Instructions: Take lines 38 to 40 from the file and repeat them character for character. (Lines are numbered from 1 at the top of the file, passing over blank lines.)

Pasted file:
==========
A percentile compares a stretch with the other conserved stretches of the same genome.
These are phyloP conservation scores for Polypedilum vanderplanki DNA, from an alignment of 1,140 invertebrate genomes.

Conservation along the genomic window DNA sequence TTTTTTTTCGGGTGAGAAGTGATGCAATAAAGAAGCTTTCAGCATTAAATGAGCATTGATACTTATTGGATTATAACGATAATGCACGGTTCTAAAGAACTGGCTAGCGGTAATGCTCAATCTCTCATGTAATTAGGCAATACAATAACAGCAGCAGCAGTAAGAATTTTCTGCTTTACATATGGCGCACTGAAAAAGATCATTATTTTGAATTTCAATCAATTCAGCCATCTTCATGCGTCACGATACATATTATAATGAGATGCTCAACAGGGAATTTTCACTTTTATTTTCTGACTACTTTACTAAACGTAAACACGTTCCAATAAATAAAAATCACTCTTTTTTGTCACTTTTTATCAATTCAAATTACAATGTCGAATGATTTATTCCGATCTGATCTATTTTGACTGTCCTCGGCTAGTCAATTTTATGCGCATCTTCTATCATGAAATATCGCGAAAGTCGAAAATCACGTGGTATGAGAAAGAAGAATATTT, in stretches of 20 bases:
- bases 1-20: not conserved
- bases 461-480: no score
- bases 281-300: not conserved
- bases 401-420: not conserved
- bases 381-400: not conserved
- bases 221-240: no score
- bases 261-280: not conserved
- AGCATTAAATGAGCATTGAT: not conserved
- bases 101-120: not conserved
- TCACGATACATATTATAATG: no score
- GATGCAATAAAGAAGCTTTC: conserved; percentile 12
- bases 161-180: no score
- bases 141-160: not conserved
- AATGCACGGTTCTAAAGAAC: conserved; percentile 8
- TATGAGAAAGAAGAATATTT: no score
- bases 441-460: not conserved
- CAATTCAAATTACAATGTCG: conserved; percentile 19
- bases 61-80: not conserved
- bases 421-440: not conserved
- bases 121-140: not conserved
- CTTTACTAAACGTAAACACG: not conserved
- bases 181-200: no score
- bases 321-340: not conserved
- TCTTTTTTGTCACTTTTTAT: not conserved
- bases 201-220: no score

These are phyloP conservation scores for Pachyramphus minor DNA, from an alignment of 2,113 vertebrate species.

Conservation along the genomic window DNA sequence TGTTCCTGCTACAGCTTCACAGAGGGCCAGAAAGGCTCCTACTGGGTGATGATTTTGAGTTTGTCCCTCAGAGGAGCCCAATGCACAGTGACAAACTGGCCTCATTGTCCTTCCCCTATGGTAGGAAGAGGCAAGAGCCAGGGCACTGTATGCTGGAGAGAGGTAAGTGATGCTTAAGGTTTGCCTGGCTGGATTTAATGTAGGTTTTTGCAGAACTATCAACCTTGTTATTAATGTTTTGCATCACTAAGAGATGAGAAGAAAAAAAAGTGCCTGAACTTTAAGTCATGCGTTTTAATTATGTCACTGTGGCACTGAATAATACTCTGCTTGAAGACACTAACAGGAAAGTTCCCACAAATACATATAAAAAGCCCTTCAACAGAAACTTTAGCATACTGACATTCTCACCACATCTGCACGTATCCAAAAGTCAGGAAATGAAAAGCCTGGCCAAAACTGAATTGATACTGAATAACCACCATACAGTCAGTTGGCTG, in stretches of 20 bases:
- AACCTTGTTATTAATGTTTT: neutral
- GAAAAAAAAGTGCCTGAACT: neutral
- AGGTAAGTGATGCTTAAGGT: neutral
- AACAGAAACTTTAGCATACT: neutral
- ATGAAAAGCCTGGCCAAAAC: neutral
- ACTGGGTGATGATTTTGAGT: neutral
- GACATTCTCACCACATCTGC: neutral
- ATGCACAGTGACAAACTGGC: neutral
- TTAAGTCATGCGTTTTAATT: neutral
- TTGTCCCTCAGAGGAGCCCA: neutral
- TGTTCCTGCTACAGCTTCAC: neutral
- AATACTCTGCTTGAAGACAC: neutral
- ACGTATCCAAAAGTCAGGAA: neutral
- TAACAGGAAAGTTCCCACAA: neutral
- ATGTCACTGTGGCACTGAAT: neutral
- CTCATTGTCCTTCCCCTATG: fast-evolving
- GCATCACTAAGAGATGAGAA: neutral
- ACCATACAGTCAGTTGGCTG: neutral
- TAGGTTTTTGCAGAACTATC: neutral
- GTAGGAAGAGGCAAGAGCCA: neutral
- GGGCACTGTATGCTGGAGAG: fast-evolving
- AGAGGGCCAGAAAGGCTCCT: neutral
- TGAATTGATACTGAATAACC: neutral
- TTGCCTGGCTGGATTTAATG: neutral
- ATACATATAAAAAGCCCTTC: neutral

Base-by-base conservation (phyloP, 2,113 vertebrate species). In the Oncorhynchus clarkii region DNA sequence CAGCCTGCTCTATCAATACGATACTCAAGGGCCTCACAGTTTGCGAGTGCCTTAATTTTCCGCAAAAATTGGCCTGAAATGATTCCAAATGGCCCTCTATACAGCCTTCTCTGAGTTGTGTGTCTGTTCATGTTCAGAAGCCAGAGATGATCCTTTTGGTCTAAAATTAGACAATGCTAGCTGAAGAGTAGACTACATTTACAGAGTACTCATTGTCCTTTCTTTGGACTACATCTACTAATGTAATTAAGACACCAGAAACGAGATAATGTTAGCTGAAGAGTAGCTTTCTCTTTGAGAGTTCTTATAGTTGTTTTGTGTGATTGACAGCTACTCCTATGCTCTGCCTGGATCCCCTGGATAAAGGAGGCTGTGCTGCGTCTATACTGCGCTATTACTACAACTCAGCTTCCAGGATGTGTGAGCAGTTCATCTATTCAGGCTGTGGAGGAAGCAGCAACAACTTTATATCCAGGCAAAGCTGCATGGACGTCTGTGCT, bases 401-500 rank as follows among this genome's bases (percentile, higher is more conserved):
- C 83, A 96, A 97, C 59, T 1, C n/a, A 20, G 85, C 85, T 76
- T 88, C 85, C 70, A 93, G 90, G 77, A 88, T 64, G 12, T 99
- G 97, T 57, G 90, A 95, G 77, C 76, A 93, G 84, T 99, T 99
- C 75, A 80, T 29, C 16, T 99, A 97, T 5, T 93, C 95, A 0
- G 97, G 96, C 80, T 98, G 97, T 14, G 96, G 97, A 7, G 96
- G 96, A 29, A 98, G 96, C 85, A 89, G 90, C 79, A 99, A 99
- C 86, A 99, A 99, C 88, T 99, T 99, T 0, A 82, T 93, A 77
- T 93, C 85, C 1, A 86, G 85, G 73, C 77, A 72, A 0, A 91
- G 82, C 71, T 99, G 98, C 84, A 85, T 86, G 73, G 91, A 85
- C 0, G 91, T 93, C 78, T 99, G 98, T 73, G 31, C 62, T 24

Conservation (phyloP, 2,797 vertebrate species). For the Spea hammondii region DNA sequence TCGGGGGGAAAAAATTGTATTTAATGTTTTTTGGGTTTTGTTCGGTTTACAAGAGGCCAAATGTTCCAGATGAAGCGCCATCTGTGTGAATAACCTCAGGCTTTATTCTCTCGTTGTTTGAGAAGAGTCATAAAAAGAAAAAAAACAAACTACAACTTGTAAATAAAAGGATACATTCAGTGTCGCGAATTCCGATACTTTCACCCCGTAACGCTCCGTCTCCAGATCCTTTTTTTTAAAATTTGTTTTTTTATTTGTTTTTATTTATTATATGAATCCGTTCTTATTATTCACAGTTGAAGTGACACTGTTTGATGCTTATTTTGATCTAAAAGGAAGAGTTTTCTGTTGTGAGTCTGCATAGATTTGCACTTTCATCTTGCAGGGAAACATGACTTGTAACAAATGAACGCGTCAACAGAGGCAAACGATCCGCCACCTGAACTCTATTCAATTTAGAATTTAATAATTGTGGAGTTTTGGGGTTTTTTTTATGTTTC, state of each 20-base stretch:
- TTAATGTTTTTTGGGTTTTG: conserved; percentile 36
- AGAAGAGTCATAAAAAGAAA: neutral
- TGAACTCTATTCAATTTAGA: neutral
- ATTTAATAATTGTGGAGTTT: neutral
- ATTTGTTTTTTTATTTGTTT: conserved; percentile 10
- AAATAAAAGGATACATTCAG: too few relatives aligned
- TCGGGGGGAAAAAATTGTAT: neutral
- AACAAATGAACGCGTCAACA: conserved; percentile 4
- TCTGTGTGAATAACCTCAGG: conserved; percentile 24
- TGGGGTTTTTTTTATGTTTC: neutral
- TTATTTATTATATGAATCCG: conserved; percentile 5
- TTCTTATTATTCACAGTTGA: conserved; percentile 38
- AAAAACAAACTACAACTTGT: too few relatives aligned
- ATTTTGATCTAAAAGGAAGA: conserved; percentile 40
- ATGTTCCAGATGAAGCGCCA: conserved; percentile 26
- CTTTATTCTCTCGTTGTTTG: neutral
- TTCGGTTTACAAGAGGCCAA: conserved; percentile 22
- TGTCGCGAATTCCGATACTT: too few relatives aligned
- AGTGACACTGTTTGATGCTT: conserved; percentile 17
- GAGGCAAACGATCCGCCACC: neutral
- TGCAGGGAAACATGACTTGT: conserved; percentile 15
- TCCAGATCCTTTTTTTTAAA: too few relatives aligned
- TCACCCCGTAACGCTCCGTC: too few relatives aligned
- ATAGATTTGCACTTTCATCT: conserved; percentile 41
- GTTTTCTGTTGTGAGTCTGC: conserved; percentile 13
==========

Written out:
- ATGCACAGTGACAAACTGGC: neutral
- TTAAGTCATGCGTTTTAATT: neutral
- TTGTCCCTCAGAGGAGCCCA: neutral